The demonstration was 30,000 strong with international delegations of peace activists, Trade Unionists, the radical left and other pressure groups chanting for change. The main route was blocked and unfortunately the alternative ran alongside an IBIS hotel set alight by anarchists meaning the demonstration was stopped, police lines blocking the front and the back.
We took time to rest until suddenly tear gas was coming in and we were pushed forward into a desolate industrial area watching police shoot rubber bullets at anarchists throwing rocks. We retreated and tried to establish an escape route; there wasn’t one. With police lines inching forward I realised that there would be no independent witnesses if the police decided to baton charge and began preparing myself for that eventuality.
At that point organisers decided all protestors should sit down together away from the battle whilst someone negotiated our exit with the police.
Thankfully this tactic worked and we were allowed to leave, heads bowed, chants banned until we had passed the lines of police onto an open road once again. The demonstration ended where we had begun, with some including myself leaving slightly earlier, ID at the ready at a police block to return to the campsite, greeted by local sympathisers handing out much appreciated water and bread.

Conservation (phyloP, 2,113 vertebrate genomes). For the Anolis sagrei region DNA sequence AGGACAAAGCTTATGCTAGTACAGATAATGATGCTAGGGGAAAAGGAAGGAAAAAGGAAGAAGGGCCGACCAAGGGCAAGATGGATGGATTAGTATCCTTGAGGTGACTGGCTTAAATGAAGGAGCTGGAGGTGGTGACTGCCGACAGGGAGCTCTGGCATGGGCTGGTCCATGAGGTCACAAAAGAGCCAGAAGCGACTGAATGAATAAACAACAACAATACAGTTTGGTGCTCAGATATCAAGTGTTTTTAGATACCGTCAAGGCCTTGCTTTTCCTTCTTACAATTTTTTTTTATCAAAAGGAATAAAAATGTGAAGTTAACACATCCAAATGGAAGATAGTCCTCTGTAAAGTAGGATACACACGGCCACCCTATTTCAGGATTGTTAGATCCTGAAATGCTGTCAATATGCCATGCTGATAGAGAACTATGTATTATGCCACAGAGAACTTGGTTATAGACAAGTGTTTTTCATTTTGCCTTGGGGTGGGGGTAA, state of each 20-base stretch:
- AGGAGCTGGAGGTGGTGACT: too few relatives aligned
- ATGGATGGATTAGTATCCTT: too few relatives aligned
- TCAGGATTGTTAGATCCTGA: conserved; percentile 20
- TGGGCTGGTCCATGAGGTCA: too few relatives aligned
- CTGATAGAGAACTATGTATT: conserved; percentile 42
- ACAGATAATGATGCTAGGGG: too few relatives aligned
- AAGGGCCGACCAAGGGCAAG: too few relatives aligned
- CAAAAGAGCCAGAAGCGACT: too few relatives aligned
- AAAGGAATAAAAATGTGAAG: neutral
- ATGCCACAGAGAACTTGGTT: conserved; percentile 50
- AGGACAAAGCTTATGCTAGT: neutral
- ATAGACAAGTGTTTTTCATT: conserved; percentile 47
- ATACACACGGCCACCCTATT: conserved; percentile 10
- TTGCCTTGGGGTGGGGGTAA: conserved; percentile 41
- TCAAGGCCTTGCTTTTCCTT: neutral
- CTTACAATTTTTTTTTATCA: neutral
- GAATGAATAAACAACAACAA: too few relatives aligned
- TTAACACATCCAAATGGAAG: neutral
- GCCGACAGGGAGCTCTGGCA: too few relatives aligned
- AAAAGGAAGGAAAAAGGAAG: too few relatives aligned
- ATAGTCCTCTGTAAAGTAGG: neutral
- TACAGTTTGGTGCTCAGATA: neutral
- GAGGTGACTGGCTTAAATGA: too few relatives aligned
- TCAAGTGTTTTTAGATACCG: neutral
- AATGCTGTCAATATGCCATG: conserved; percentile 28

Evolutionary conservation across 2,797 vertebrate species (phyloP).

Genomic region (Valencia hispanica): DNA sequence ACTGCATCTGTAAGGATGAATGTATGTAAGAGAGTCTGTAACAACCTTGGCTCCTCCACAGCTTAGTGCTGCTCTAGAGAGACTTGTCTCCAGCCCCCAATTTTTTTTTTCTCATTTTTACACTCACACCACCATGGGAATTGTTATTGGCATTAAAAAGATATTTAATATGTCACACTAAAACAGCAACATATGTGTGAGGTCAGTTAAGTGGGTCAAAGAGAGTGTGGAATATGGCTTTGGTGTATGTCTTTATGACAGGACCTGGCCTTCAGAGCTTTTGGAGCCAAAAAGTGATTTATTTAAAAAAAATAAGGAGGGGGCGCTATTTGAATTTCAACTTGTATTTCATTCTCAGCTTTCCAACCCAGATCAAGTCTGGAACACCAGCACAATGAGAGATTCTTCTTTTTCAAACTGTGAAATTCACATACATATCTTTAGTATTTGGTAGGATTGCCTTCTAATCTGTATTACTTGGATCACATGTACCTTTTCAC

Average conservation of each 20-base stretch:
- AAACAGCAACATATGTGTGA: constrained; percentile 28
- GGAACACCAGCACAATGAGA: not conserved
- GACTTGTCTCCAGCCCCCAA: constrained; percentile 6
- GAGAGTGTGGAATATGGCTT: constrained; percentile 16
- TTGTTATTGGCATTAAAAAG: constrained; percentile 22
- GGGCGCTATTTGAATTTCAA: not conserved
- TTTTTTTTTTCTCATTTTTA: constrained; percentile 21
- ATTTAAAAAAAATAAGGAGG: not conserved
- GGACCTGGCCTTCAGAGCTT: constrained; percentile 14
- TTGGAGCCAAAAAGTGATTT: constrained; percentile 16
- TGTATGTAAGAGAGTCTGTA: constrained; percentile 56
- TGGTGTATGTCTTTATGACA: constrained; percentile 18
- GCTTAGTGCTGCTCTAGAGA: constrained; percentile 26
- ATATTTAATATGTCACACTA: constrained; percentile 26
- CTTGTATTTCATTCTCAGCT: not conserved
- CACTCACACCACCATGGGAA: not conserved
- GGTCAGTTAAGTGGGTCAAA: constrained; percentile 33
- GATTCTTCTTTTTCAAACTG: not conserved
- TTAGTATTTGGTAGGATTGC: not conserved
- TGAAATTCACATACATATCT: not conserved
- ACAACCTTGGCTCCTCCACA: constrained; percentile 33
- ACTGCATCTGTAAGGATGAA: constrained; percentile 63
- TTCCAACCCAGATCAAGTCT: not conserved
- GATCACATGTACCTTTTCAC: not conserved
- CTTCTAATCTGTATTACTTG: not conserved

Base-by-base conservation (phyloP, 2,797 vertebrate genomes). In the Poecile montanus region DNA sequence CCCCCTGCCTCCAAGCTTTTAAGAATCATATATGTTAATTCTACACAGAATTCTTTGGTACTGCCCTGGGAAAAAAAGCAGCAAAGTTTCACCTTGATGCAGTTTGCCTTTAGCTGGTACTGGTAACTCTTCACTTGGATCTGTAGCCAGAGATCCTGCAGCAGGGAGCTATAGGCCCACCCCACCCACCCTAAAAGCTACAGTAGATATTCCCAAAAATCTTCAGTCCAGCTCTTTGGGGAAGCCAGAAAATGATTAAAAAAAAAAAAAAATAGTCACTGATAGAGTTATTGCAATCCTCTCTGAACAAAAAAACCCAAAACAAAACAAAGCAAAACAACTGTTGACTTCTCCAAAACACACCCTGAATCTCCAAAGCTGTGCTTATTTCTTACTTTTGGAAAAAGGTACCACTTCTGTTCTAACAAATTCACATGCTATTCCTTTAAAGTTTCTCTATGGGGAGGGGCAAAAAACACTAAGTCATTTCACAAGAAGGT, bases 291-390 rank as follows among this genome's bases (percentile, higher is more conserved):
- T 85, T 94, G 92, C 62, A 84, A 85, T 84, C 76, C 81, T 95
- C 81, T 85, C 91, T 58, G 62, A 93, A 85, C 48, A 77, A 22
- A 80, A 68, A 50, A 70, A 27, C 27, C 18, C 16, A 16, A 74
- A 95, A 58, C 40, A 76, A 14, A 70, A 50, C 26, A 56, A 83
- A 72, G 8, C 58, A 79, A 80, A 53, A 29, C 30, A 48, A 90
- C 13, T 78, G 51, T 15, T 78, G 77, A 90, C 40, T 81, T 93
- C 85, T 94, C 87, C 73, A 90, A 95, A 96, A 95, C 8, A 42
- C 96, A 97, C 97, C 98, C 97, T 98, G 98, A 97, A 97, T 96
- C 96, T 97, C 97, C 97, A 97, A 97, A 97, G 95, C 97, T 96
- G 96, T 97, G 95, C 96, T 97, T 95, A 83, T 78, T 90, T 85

Teargassed, sunburnt and exhausted protesters spent the evening analysing the demonstrations, with many feeling there was an overall lack of organisation due to France not having an equivalent STW group but feeling positive having strengthened international solidarity and delayed the conference by an hour.
The following day an activist counter conference was held with Black Bloc tactics dominating the discussion. Most speakers felt that the Black Bloc should not be demonised or seen as a homogenous group, and although they shouldn’t have targeted Post Offices and bus shelters their overall actions appeared more justified when a camp medic spoke of police violence as early as the 2nd.
He described the use of tear gas and arrests at the camp, as well as bombs with aluminium shrapnel in them. STW Greece then argued we should be focusing on this police violence and NATO military violence instead of being distracted by the comparatively negligible violence of the Black Bloc.
This discussion linked greatly to the need to engage with youth, with Kate Hudson from CND feeling peaceful protest is enough to draw them in whilst John Rees from STW argued that in order to do this our movement must have a radical and dynamic core.
The London delegation left that evening, but only after we were searched by police blocking the campsite exit.
All our banners, political literature and anything else the police wanted was taken. This was supposed to be intimidating but, as with the whole weekend, their actions felt tame compared to the British police’s actions during the G20 and GAZA protests. It made me realise how violent our police had become.
Personally I felt the weekend was a success even if we didn’t manage to march where we wanted to; we protested, we were heard, and we forged closer international links which can only better our tactics in the future. The overall feeling was that no matter what the state throws at us, we will always organise and demonstrate against injustice and war.